A Forbes.com article has noted that friends of Holder who were involved in “Fast and Furious” as well as potential witnesses, are being “rewarded” for keeping quiet.
The article cites as an example the career development of former acting ATF Director Kenneth Melson. Internal documents show Mr. Melson directly oversaw Fast and Furious, including monitoring numerous straw purchases of AK-47s.
He has admitted to congressional investigators that he, along with high-ranking ATF leaders, reassigned every “manager involved in Fast and Furious” after the scandal surfaced on Capitol Hill and in the press.
Melson said he was ordered by senior Justice officials to be silent regarding the reassignments. Hence, ATF managers who possess intimate and damaging information — especially on the role of the Justice Department — essentially have been promoted. Below are a few examples, according to the Forbes.com article:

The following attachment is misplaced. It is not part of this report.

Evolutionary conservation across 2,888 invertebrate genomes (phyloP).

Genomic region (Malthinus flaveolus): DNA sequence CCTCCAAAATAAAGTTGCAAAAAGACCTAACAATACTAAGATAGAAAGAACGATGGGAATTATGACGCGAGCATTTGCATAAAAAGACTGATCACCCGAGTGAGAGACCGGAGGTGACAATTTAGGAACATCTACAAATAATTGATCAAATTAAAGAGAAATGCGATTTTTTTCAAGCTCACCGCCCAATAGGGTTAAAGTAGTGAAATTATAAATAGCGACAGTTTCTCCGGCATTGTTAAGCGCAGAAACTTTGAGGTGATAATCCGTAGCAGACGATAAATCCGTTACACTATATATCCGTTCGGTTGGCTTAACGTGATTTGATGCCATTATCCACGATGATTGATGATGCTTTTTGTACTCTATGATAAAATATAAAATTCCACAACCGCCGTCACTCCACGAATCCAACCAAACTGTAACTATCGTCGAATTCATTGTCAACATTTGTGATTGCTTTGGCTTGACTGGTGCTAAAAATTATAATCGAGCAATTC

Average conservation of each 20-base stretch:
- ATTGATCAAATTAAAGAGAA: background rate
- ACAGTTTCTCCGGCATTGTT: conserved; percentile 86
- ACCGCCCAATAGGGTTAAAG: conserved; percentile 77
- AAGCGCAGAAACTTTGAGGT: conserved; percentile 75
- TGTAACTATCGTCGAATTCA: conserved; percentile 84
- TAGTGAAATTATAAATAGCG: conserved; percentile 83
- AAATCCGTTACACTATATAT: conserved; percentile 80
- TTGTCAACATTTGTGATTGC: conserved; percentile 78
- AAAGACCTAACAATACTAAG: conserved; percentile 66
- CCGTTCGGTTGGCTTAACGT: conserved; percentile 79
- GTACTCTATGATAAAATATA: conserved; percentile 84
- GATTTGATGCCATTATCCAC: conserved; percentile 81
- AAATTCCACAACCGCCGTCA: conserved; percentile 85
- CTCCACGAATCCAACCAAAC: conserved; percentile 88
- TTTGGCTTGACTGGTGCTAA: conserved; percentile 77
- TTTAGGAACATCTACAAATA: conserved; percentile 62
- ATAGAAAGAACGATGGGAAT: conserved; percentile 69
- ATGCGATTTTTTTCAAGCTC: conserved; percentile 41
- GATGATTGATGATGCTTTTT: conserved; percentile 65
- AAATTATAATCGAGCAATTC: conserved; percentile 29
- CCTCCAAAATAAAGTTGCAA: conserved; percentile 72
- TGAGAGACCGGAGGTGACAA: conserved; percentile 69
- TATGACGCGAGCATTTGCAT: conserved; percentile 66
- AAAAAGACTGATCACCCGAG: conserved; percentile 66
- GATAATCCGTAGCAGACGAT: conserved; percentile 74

Acting ATF Chief Melson became an adviser in the Office of Legal Affairs in Washington, D.C.
Acting Deputy Director Billy Hoover is now the special agent in charge of the D.C. office.
Deputy Director for Field Operations William McMahon–he’d received detailed briefings Fast and Furious–is now at the ATF’s Office of Internal Affairs.
Former Special Agent in Charge of Phoenix William Newell–he oversaw Fast and Furious and lied by saying guns hadn’t been allowed to go south of the border–is now at the Office of Management in Washington, D.C.
ATF Group Supervisor David Voth–he managed Fast and Furious out of the Phoenix office–is now in a management position in Washington, D.C.
Agent Hope McCallister–she had management duties on the team that ran Fast and Furious–was given a “Lifesaving Award” after it came to light she’d ordered agents to stop tailing suspects who the ATF had allowed to buy guns.
Meanwhile, the whistleblowers who blew the cover off Fast and Furious are paying the price.
Agent John Dodson, after nearly a year of harassment, including being given menial assignments and being barred from areas of the ATF building in Phoenix, is in the process of trying to sell his home in Arizona so he can transfer to South Carolina.